Just days before the start of the Beijing Olympics, Czech athletes, journalists and support staff are arriving in the host city. The Czech Republic is sending a 133-member team, and the first hours spent in the city suggest that these Olympic Games will be a challenge in more ways than one.
Hot, humid conditions, smog and extremely tight security - those are the first impressions of Czech athletes who are now settling down in the Olympic village. One of the country’s biggest medal hopefuls canoeist Štepánka Hilgertová, who has been chosen to carry the Czech flag at the opening ceremony, said training was like “rowing in a steam room”. Although the Czech support staff had not thought to bring refrigerated vests, used by the Chinese athletes, they did bring special smog filters that are now being installed in every room of the Czech section of the Olympic Village. The heat and humidity are two factors that could cost the Czech team coveted medals –and which Czech athletes fear more than some rivals. The pollution index for Tuesday was between 90 and 110 and although China regards an index level of less than 100 to be a "blue sky day", the International Olympic Committee says that for athletes of endurance events pollution could pose a major problem and it might reschedule some if the pollution got any worse. However it has not yet said what it regards as an acceptable pollution level.
Outside of the Olympic Village journalists have other problems to contend with. Czech Television’s correspondent Tomáš Etzler says that in the wake of Monday’s terrorist attack in the north-west of the country tension is high and security extremely tight.
“The security measures now in place in Beijing are overwhelming. For instance no Uighurs or Tibetans are allowed into the city unless they have a very good reason for being there. There are 180,000 armed forces patrolling Beijing, including police officers and troops, there are rapid deployment units on stand-by to restore order in the event of a disturbance and anti-aircraft missiles to protect the airspace over the city. The extent of security is truly staggering, because the authorities clearly fear many things – not just possible terrorist attacks but also protest demonstrations.”
The local residents of Beijing are proud to host the Olympics but many of them are said to be unsettled by the upheaval, some fear going out and about and reportedly many of them have taken out new life insurance claims. According to Tomas Etzler a reporter’s work in Beijing is not easy at this time:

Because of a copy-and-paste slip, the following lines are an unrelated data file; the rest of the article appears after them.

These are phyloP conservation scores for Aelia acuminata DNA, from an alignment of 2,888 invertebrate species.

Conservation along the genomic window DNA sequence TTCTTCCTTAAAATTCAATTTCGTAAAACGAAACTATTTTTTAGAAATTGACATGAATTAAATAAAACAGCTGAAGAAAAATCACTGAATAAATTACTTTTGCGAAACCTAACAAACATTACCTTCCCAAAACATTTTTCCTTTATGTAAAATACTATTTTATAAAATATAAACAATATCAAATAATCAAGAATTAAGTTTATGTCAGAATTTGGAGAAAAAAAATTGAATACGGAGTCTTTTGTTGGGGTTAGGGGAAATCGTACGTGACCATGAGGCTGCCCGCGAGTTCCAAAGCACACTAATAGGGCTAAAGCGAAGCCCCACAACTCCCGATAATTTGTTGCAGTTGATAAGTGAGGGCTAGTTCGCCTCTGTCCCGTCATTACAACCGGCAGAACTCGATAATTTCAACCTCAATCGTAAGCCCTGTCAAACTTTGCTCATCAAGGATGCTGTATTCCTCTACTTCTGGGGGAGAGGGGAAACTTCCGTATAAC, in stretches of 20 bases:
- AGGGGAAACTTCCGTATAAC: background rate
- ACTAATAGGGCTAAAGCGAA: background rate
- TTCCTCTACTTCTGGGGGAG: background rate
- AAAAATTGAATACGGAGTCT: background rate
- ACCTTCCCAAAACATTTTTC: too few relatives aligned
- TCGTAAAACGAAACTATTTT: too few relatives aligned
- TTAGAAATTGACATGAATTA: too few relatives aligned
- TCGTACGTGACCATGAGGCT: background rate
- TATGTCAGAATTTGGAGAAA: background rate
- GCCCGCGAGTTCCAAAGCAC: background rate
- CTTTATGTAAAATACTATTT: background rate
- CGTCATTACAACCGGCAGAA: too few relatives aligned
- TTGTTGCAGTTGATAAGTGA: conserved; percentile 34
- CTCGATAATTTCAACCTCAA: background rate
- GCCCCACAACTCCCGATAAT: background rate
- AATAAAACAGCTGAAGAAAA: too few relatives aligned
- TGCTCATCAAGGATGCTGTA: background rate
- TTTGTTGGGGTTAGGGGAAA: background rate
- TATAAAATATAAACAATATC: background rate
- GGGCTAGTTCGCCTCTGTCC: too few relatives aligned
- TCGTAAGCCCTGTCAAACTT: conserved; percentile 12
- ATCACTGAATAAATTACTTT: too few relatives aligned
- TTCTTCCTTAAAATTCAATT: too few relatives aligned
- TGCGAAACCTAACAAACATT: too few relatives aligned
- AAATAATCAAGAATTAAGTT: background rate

“Despite the promises of the Chinese government and the Chinese Olympic Committee some internet sites remain blocked. And there have been several incidents between foreign TV crews and the police. There were incidents with reporters from ZDF, Hong Kong television, a Danish TV station and the BBC and none of them were doing anything illegal. The problem is that the police here are jittery and obsessed with security and they often conclude that reporters are shooting at ‘sensitive locations’. Yesterday they came to the Czech TV newsroom to check our passports, our residence permits and even the lease of the rooms we are using. So tension between the police and foreign journalists is high.”
Police patrols have now been given orders not to interfere in foreign journalists’ news coverage, seize memory cards or take reporters to police stations for questioning in so-called “ordinary cases”. However no one is quite sure what that means and the fact that journalists need to apply 24 hours in advance just to take pictures of Tiananmen Square indicate that the Chinese authorities intent to keep everything but the weather very much under control.
Czech government reopens borders sooner than planned, special regime with Slovakia
Czech Republic ready to “normalize” travel with twenty European countries
Official: Covid-19 not primary cause of death in 60 percent of those who have died with disease
“We wanted to do something beautiful” - How the US cavalry saved some of world’s most treasured horses in wartime Czechoslovakia
“Having 10 percent of guests does not even cover running costs” – Czech hotels face year of low demand